Id. at 1183 (internal citations omitted); see also State v. Herting, 2000 SD 12, 604 N.W.2d 863, 865 (S.D. 2000) (asking domestic abuse suspect in a bedroom " What happened tonight?" was not custodial interrogation).

Because Underwood was not in custody at the time of the questioning, there was no point in pursuing a motion to suppress on that basis. See State v. McPhillips, 580 N.W.2d 748, 754 (Iowa 1998). Trial counsel is not ineffective in failing to urge an issue that has no merit. Id.; State v. Crone, 545 N.W.2d 267, 270-71 (Iowa 1996). Therefore, Underwood's attorney did not provide ineffective assistance by withdrawing the motion to suppress his un-Mirandized statements.

C. Were Underwood's statements voluntary?

The determination of voluntariness depends on the totality of the circumstances. State v. Buenaventura, 660 N.W.2d 38, 46 (Iowa 2003). The general rule is that " [s]tatements are voluntary if they were the product of an essentially free and unconstrained choice, made by the defendant whose will was not overborne or whose capacity for self-determination was not critically impaired." State v. Payton, 481 N.W.2d 325, 328 (Iowa 1992). This is often judged by:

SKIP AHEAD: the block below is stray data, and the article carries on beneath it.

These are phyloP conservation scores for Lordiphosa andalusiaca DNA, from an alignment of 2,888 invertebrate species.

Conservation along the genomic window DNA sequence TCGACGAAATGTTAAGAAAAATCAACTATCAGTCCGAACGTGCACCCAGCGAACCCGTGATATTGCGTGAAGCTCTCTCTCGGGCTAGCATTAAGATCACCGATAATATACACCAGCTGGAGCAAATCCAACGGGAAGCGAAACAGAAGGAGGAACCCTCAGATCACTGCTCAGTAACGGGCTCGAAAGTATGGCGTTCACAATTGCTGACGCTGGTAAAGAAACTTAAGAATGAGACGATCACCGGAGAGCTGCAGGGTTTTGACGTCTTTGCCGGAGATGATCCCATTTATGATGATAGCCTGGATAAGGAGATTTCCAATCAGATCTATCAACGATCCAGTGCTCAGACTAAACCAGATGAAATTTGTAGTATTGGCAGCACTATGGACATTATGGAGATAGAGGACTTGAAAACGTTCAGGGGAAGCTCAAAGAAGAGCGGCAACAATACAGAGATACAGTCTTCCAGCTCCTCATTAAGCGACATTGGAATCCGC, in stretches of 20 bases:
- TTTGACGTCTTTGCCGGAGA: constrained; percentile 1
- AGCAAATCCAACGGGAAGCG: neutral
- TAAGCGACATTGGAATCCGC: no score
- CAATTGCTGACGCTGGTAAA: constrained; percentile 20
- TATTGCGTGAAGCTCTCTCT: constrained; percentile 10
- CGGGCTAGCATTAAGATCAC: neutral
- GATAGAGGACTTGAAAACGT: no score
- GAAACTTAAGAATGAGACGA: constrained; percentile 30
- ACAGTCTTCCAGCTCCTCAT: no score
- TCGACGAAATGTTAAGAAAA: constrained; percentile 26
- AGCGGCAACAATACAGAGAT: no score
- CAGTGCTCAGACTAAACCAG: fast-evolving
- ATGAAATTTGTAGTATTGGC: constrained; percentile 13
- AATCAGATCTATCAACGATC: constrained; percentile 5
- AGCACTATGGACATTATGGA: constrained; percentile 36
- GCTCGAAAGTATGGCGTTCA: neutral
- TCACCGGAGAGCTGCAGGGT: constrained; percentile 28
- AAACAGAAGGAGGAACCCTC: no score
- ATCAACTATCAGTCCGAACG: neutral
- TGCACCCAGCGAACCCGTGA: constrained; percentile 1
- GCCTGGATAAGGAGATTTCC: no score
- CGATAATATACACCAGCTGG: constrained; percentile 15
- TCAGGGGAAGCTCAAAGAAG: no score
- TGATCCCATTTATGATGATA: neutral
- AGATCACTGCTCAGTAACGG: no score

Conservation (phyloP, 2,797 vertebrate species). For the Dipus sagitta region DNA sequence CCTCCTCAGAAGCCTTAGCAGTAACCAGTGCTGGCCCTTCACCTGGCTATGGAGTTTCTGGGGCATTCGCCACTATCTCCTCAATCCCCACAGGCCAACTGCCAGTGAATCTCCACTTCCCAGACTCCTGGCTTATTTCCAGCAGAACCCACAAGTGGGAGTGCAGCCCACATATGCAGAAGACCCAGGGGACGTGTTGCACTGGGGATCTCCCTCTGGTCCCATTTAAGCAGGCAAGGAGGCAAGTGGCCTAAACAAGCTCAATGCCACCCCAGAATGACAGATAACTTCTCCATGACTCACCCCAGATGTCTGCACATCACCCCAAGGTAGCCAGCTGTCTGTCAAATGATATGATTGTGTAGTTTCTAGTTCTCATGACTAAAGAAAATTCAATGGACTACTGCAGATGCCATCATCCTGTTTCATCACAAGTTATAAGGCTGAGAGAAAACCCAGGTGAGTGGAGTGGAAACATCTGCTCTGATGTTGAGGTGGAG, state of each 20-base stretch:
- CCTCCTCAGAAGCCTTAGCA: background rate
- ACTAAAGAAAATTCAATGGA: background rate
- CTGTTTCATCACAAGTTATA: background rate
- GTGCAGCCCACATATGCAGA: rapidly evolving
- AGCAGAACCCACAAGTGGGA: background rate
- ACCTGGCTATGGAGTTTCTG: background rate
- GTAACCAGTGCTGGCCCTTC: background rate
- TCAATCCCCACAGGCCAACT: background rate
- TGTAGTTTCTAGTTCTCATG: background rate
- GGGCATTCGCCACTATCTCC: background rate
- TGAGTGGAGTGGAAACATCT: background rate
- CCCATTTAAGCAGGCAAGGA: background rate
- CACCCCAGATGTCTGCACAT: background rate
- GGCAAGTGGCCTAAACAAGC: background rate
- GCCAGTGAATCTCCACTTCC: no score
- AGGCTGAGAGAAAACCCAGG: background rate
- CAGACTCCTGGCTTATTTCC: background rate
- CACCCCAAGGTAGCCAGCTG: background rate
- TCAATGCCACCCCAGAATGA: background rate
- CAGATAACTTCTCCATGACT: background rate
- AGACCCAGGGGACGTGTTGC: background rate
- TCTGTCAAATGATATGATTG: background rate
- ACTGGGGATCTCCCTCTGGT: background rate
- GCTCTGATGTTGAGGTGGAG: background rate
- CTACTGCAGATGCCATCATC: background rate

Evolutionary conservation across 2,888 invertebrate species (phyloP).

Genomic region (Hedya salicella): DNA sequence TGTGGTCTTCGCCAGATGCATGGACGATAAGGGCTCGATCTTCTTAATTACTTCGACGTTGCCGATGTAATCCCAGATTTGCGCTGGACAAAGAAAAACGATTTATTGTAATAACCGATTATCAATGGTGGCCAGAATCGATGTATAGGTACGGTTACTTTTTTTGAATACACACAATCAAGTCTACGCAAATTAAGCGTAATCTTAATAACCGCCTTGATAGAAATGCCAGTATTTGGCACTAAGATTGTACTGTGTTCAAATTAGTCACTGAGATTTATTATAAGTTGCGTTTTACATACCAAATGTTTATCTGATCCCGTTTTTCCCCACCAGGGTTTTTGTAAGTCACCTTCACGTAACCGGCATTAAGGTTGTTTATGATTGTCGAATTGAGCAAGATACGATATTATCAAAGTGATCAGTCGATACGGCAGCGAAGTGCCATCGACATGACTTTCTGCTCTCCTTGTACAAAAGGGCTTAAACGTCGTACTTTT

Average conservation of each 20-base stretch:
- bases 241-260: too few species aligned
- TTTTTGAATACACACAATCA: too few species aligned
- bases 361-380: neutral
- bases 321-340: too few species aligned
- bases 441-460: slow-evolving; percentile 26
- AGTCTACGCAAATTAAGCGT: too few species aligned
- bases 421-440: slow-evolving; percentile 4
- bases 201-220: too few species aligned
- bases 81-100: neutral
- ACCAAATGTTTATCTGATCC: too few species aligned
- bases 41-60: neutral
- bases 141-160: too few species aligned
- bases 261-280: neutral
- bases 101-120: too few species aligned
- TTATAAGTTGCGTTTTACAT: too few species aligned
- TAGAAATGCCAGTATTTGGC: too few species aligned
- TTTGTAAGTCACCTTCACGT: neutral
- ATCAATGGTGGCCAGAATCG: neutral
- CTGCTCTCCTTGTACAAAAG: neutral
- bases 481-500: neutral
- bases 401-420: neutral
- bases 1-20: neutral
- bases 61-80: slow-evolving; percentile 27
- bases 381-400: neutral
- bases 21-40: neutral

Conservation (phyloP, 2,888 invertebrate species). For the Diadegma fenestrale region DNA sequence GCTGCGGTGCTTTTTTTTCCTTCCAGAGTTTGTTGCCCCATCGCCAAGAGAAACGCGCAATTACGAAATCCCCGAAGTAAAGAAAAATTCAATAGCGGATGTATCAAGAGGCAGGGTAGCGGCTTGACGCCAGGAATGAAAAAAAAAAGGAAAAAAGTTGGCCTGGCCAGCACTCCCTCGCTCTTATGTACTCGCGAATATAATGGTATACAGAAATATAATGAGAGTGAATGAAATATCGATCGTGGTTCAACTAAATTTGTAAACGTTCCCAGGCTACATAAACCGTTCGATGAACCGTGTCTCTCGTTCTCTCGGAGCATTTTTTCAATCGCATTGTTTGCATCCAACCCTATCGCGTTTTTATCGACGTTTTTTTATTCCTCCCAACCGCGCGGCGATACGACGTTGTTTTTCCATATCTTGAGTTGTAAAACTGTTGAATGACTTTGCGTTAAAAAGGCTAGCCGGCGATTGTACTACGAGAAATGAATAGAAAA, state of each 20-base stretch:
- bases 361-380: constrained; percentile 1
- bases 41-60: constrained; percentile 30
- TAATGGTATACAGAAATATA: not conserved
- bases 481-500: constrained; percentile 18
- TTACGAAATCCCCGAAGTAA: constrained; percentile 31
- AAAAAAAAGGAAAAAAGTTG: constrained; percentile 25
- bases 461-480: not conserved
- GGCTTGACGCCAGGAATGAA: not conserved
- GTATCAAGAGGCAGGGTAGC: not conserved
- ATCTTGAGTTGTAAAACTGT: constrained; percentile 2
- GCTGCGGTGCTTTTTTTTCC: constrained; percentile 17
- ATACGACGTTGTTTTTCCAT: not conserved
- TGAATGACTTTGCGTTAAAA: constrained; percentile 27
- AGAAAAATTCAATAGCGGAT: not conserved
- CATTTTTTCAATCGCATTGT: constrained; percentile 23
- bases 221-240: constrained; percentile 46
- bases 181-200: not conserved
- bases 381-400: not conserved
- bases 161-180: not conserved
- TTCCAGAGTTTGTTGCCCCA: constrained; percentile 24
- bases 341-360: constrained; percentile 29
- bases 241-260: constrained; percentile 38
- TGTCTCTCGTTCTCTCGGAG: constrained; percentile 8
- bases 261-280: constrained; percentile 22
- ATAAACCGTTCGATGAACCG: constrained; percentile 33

the defendant's age; the level of the defendant's prior experiences with law enforcement; whether the defendant was intoxicated at the time of the statement; whether the defendant was provided Miranda warnings; the intellectual capacity of the defendant; whether officers acted in a deceptive manner; whether the defendant appeared to understand and respond to questions; the length of time of the detention and interview; the defendant's physical and emotional reaction to the interrogation; and whether the defendant was subjected to any physical punishment such as the deprivation of food or sleep.
The Supreme Court has also considered characteristics such as the defendant's age; physical fatigue; mental deficiency; [and] level of education . . . .

Buenaventura, 660 N.W.2d at 47.

We again look to the totality of circumstances. Underwood was thirty-four at the time of his arrest. The record does not show he had any mental deficiencies. Underwood was not given Miranda warnings but had previous experience with the criminal justice system and was on probation at the time of the interrogation. Although Underwood had been drinking the previous night, officers found him lucid when they woke him up in the afternoon. The officers used no physical restraint and made no promises of leniency or threats toward him.[2] Questioning lasted less than ten minutes. Based on our review of the circumstances of Underwood's questioning and his relevant personal factors, we conclude his statements were made voluntarily, a product of his free will, and unburdened by coercion. Accordingly, counsel had no basis to move to suppress under the Fifth Amendment to the Federal Constitution.